NCGA URGES REAUTHORIZATION, IMPROVEMENTS DURING HEARING ON U.S. GRAIN STANDARDS ACT

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(Posted Thu. May 7th, 2015)

This week, the National Corn Growers Association joined with other commodity groups to support testimony stressing the importance of the reauthorization of the U.S. Grain Standards Act during a hearing before the Senate Committee on Agriculture, Nutrition and Forestry. The testimony, presented by American Soybean Association Director Bill Gordon, voiced farmers’ support the U.S. grain inspection and weighing system, as it offers certainty to buyers in overseas markets, while also asking the Committee to look at ways to minimize disruptions to this important federal service.

 

In addition to NCGA and ASA, the statement was also supported by the American Farm Bureau Federation, the National Association of Wheat Growers and the National Barley Growers Association. 

 

In the testimony submitted, the group stated that “it is critical that the requirement for mandatory official inspection of exported grains and oilseeds under the Grain Standards Act be maintained.” Noting that the vast majority of the provisions up for renewal should be noncontroversial and have broad bipartisan support, the group called on Congress to take their actions one step further by ensuring FGIS would step in to ensure the reliability and reputation of the U.S. inspection and weighing system in the event state-level inspections experience disruptions.

In explaining the necessity for such new provisions, the testimony cited the interruption in inspection services that occurred last July and August when the Washington State Department of Agriculture, one of five officially-delegated state agencies, refused to have its employees cross the picket lines of longshoremen at the Port of Vancouver.  As this refusal was followed by a 36-day delay before FGIS was willing to have its own employees take over inspections at affected grain export terminals, an action which was not taken after the dispute was settled in August and state inspections resumed, the disruption caused great difficulty on the farmers and international customers dependent upon these services.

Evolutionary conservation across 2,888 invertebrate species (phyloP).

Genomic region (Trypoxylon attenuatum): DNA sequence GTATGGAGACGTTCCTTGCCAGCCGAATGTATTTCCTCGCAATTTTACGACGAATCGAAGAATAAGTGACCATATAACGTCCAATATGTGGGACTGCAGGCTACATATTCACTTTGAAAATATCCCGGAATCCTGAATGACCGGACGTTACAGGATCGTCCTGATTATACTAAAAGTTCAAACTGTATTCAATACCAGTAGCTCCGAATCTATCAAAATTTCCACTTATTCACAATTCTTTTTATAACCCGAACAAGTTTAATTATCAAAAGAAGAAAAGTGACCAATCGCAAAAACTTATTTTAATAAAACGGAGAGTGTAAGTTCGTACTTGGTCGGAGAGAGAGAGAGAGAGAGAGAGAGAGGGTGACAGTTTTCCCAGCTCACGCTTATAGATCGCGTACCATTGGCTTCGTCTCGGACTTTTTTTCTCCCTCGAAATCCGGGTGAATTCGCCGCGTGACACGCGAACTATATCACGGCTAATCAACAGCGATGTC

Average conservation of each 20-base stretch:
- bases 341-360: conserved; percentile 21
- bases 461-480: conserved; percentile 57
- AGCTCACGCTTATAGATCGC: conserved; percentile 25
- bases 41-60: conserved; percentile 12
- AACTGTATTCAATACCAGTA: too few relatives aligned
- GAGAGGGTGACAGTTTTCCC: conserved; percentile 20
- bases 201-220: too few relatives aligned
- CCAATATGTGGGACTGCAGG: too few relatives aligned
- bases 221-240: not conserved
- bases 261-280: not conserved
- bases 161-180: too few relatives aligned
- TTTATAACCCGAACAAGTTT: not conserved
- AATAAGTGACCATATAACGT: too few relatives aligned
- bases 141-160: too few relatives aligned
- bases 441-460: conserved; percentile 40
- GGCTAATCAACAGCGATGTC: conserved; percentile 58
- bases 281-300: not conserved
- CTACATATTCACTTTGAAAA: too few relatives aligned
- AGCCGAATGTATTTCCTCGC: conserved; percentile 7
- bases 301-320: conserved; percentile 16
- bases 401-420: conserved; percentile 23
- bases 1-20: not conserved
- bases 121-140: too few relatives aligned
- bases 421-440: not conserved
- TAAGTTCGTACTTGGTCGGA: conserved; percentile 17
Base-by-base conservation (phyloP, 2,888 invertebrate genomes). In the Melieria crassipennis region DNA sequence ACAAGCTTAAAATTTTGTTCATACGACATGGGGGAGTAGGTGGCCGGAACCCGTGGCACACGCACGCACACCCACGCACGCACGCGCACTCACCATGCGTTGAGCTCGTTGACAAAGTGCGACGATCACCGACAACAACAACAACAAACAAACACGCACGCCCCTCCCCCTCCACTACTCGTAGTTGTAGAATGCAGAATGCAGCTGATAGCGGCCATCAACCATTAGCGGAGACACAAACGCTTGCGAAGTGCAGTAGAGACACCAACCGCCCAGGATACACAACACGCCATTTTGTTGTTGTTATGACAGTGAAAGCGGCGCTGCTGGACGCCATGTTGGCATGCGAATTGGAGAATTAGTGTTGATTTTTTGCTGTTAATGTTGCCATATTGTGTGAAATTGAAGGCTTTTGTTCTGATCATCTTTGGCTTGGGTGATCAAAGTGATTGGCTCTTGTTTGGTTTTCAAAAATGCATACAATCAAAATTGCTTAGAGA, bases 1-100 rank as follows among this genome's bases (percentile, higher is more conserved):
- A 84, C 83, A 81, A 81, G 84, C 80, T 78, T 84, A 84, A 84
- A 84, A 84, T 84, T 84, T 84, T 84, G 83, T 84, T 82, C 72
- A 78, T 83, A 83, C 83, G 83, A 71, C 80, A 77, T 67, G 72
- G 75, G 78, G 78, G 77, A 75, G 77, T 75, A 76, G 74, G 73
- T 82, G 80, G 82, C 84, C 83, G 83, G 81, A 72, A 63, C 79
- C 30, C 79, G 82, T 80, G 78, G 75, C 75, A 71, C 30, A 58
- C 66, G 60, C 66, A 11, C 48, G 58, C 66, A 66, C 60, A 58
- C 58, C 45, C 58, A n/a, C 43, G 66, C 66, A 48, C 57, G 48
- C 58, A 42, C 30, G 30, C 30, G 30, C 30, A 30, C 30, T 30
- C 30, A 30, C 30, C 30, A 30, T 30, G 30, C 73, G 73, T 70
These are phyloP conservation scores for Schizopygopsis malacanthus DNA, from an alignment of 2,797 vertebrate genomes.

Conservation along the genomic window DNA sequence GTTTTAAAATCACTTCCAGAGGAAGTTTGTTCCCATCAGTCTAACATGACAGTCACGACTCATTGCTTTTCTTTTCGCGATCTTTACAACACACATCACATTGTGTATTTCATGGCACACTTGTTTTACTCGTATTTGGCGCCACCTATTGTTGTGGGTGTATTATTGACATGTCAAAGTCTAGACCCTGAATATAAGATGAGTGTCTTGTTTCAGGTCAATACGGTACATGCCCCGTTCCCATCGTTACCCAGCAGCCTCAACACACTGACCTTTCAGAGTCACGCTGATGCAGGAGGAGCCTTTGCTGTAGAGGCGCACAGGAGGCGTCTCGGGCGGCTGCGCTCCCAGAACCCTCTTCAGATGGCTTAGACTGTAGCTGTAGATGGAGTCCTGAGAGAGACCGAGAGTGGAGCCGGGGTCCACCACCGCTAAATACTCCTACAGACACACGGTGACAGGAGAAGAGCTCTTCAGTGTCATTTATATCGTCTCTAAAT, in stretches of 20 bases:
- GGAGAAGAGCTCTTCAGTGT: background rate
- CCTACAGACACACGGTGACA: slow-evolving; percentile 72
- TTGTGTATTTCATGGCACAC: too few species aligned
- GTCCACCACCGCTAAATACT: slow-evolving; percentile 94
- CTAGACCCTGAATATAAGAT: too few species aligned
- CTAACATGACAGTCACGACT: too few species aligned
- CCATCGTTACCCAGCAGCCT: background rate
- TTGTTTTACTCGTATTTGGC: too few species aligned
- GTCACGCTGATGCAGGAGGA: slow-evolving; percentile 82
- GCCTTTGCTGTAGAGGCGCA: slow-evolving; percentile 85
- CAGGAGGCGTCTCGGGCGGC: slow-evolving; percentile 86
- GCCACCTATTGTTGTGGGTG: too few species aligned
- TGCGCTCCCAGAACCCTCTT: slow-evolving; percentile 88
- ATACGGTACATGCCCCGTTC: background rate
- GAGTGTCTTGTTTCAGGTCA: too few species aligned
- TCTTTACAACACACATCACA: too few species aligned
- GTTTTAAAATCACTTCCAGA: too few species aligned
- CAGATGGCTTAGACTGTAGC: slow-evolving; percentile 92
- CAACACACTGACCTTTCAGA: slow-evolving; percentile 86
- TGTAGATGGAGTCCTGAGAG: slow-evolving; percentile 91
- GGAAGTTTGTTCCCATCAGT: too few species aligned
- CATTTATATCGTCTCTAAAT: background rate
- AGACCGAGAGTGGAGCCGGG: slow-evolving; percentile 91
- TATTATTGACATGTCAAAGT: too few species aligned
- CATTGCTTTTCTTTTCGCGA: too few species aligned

To read the full testimony, click here.

 

NCGA will continue to work with other commodity groups as the reauthorization process progresses not only to maintain the current system but also to try and find ways in which disruptions can be minimized and, thus, trade can be improved. This work serves as another important piece of building export demand by opening markets and ensuring the most efficient system possible.